Calorie restriction extends life span in a wide spectrum of organisms, and has been shown to delay the onset or reduce the incidence of many age-related diseases, including cancer and diabetes. No one is sure why it works.
MIT Biology Professor Leonard P. Guarente discovered in 2000 that calorie restriction activates the silenced information regulator (SIR2) gene, which has the apparent ability to slow aging during the low-calorie diet. This gene makes a protein called Sir2, which is normally activated by the coenzyme molecule NAD. Guarente has shown that SIR2 is integrally tied to extending life span in yeast and in the roundworm. Humans carry a similar gene.
This latest study probes how Sir2 is activated by calorie restriction. The authors report that a coenzyme related to NAD, called NADH (nicotinamide adenine dinucleotide) inhibits Sir2 by blocking the action of NAD. During calorie restriction, levels of NADH decline in cells. This decrease in NADH allows NAD to better activate Sir2 and thereby extend life span.
"These findings provide a simple model for activation of Sir2 and extension of life span by calorie restriction," the authors write. "Our findings suggest that the NAD/NADH ratio can serve a critical regulatory function, determining the life span of yeast mother cells. A reduction in this nucleotide activates Sir2 to extend the life span in calorie restriction."
In previous research, Guarente found that rather than a slower metabolism leading to a slower rate of respiration, it turns out that respiration in yeast cells under calorie restriction goes up, not down. "A high respiration rate is intimately connected with calorie restriction in yeast," he said. "A high respiration rate activates SIR2. When respiration goes up, NADH goes down and SIR2 goes up. When SIR2 goes up, longevity happens."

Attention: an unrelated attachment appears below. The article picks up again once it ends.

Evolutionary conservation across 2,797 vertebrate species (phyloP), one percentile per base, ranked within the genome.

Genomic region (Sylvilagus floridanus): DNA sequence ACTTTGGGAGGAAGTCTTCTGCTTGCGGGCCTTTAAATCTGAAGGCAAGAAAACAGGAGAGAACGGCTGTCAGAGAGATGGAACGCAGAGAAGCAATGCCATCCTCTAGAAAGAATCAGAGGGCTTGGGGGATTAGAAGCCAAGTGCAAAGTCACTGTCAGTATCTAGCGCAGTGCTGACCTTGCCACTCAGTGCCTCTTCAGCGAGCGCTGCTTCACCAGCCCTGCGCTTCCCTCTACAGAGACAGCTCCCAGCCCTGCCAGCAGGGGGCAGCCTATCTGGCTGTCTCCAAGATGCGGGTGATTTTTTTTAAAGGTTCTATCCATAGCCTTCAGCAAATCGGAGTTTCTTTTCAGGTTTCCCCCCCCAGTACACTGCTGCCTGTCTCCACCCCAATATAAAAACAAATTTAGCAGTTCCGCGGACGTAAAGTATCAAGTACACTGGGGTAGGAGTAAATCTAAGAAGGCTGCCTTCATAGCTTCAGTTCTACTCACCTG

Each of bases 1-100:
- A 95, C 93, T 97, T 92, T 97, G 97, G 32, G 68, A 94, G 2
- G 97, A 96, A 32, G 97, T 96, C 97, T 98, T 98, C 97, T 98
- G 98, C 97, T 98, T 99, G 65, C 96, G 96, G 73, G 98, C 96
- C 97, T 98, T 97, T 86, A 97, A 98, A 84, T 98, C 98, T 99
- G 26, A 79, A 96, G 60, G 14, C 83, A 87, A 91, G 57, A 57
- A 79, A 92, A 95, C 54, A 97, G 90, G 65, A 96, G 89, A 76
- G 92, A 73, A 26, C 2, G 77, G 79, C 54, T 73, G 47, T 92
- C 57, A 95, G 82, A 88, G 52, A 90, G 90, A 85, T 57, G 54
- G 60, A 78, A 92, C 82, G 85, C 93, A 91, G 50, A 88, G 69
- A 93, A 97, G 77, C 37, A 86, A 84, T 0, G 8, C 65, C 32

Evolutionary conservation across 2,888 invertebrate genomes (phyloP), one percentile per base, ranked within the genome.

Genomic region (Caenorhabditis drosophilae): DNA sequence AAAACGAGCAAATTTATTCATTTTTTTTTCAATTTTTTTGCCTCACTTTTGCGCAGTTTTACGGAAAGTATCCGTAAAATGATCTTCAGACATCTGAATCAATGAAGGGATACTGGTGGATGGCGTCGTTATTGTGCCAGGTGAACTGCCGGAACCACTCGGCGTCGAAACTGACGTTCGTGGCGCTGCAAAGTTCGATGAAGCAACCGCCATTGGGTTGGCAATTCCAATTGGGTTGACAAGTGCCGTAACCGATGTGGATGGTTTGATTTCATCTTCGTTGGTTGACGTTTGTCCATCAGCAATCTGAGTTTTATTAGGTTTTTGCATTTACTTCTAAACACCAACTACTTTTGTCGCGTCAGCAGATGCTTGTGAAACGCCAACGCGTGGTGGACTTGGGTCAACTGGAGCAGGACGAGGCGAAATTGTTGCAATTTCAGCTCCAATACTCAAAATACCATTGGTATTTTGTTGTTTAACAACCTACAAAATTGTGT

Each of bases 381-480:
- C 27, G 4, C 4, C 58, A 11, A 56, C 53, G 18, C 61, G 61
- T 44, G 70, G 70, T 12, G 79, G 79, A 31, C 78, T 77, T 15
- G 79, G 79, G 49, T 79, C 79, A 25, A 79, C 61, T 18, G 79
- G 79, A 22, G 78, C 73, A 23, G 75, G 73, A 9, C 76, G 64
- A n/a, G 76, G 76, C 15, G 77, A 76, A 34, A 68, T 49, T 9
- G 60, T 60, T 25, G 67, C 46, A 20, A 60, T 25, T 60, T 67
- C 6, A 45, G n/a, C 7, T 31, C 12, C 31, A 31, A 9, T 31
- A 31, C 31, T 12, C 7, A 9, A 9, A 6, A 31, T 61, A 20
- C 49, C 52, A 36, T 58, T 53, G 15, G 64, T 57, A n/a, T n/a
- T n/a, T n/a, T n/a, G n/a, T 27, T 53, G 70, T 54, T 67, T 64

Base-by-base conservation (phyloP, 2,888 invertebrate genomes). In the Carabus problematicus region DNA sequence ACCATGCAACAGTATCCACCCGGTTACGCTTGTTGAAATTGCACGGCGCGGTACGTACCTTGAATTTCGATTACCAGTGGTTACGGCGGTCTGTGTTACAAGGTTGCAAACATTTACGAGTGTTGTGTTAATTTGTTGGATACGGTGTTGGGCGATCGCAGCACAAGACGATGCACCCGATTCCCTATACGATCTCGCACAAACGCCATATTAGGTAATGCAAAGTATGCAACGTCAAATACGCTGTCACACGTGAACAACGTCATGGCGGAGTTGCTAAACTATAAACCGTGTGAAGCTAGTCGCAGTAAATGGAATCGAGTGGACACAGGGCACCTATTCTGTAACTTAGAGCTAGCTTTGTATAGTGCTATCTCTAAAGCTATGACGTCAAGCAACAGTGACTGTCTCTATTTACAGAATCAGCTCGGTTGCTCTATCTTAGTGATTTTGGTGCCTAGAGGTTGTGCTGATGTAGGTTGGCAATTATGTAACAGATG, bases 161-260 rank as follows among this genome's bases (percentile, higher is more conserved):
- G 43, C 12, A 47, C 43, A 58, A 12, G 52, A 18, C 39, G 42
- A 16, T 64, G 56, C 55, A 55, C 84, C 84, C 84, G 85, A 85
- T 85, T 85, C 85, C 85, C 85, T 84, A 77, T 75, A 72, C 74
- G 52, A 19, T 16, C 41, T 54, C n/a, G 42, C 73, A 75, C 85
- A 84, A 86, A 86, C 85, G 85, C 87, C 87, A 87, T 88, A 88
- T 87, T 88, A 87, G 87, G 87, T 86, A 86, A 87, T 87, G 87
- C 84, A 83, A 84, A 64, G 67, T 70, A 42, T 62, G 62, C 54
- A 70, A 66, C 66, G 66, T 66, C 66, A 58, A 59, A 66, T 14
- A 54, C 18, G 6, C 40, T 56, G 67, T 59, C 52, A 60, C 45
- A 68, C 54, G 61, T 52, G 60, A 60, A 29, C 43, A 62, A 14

NADH, a coenzyme or enzyme helper, is present in all living cells. (An enzyme is a protein that works like a catalyst in the body to prompt chemical changes; for instance, turning food into energy.) NADH, an activated form of the B vitamin niacin, helps produce energy through a series of chemical reactions in the cell.
In cells, NADH stimulates the production of ATP (adenosine triphosphate), a compound that represents chemical energy in cells. The more NADH a cell has, the more stored energy it has. It remains to be seen whether these findings about yeast and NADH will relate to the extension of life span in mammals by calorie restriction.
In addition to Guarente, authors include Su-Ju Lin, now at the University of California at Davis; Ethan Ford, MIT postdoctoral associate in biology; Marcia Haigis, MIT postdoctoral fellow in biology; and MIT biology graduate student Gregory B. Liszt.
This work is supported by the National Institutes of Health, the Ellison Medical Foundation, the Seaver Institute and the Howard and Linda Stern Fund.